Ever since reports surfaced that industrial conglomerate General Electric (NYSE:GE) was interested in struggling French company Alstom (OTCPK:ALSMY), there have been a series of maneuvers to keep the investment community at the edge of their seats.
Last week I advocated for the $13 billion deal and offered several reasons why GE shareholders should want it to happen, including Alstom's market position as a strong operator in the power generation and transport industry. Recall, General Electric's CEO Jeff Immelt is steering the company back to its industrial roots. Alstom would fit right in.
But I never believed GE rivals like Honeywell (NYSE:HON) and Siemens (SI) would allow GE a smooth route to Alstom. Two days later, a Reuters report suggest that Alstom's German rival, Siemens tried to block GE's bid with counter-proposal to Alstom along with a swap of assets. Aside from "getting in the way," Siemens wants to acquire Alstom's power businesses for itself. In return, Siemens is offering Alstom its high-speed train and locomotive units.
Concerned that Alstom shareholders would disapprove, Siemens management said they were prepared to offer a "significant" amount of cash to Alstom shareholders if they agreed. recall, the Reuters story also said that France's Economy Minister, Arnaud Montebourg, met with Jeff Immelt, GE's CEO, to discuss the future of Alstom.
According to the article, Montebourg is prepared to block any deal he "considered unsuitable" in terms of the long-term interests of the French company, its employees and the economy. But now it looks like GE is going to get what it wants after all.
Alstom's board has now formally accepted a $17 billion all-cash offer. Note, the original offer was $13 billion. So clearly money played a role in all of the maneuverings. While the French government wanted Siemens to seal the deal, GE emerged as the victor. For the French government, the concern was related to Job losses. Given Siemens' close proximity of France, it was believed that Siemens would be more "in-tuned" with the French employment climate.
But GE figured out a way around it. Not only did CEO Jeffrey Immelt promise to hire more workers, but the company also said it will make France its global base for its steam turbine, electric grid, offshore wind and hydropower businesses. But don't assume this means GE will not have the flexibility to reduce costs where it sees fit. Although the company has promised to not cut jobs in France, less than 20% of all of Alstom employees are in France. I'm not advocating for job cuts, but GE still has flexibility with 80% of Alstom's global headcount.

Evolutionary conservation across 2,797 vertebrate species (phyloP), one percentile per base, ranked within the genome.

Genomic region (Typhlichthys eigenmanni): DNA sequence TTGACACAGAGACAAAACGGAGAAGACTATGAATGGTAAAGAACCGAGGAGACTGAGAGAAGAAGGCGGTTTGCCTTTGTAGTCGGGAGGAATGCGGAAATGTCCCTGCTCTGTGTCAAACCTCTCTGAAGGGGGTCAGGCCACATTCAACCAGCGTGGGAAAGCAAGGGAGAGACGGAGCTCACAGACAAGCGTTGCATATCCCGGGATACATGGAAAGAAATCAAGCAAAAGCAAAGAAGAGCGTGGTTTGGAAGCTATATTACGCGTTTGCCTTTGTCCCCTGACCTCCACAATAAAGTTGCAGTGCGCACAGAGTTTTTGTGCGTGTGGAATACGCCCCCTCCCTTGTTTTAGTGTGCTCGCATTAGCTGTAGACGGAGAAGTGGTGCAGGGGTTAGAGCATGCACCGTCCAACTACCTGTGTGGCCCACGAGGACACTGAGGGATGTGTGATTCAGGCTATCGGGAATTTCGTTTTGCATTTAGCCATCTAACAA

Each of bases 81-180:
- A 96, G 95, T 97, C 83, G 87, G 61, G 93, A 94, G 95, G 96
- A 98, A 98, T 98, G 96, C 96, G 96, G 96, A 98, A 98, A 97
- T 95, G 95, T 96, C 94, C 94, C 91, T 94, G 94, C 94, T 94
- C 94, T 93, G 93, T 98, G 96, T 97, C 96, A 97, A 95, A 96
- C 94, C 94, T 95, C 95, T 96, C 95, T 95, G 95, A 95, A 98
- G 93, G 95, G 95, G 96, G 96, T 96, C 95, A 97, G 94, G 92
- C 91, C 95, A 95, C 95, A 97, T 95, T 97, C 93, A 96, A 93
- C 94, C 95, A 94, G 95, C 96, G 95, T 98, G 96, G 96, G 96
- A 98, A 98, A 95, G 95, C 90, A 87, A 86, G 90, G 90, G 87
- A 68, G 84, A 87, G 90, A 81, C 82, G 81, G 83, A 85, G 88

But upon the news, Siemens sent a letter to Alstom board advising of benefits to its competing bid. Clearly Siemens is not going out quietly. But this is because Siemens understands the competitive advantages General Electric just acquired. Siemens said it would pay up to 11 million euros in cash to Alstom shareholders, while retaining a 19% stake in the resulting company. But is it too little too late?
I'm not ready to say yet that this is a slam-dunk deal for GE. While it looks very promising, there is also the break-up fee clause, in which Alstom said it would pay GE 1.5% of the purchase value if it accepted an alternative offer. So there is still the chance that Siemens can sweeten the deal. Or for that matter, Honeywell. The deal is expected to close in 2015.
All told, this is GE's biggest acquisition - albeit more than it wanted to spend. But from my vantage point, it was worth every penny for GE, which will now have to tap its $57 billion overseas cash pile. And it's time for CEO Jeff Immelt to start receiving the credit he deserves. For many GE investors, he has become a punching bag. But this deal just secured GE's future for the next 5 to 10 years, particularly from the standpoint of cost synergies between the two companies.
As I've said recently, GE is now back on track towards becoming the industrial giant it was known for. And with the stock trading at around $26 these shares are a sure-bet to reach $30 by the second half of the year. On a longer 12 to 18-month term, $35 is definitely possible, assuming this deal closes and accretive cost-cutting benefits are met.
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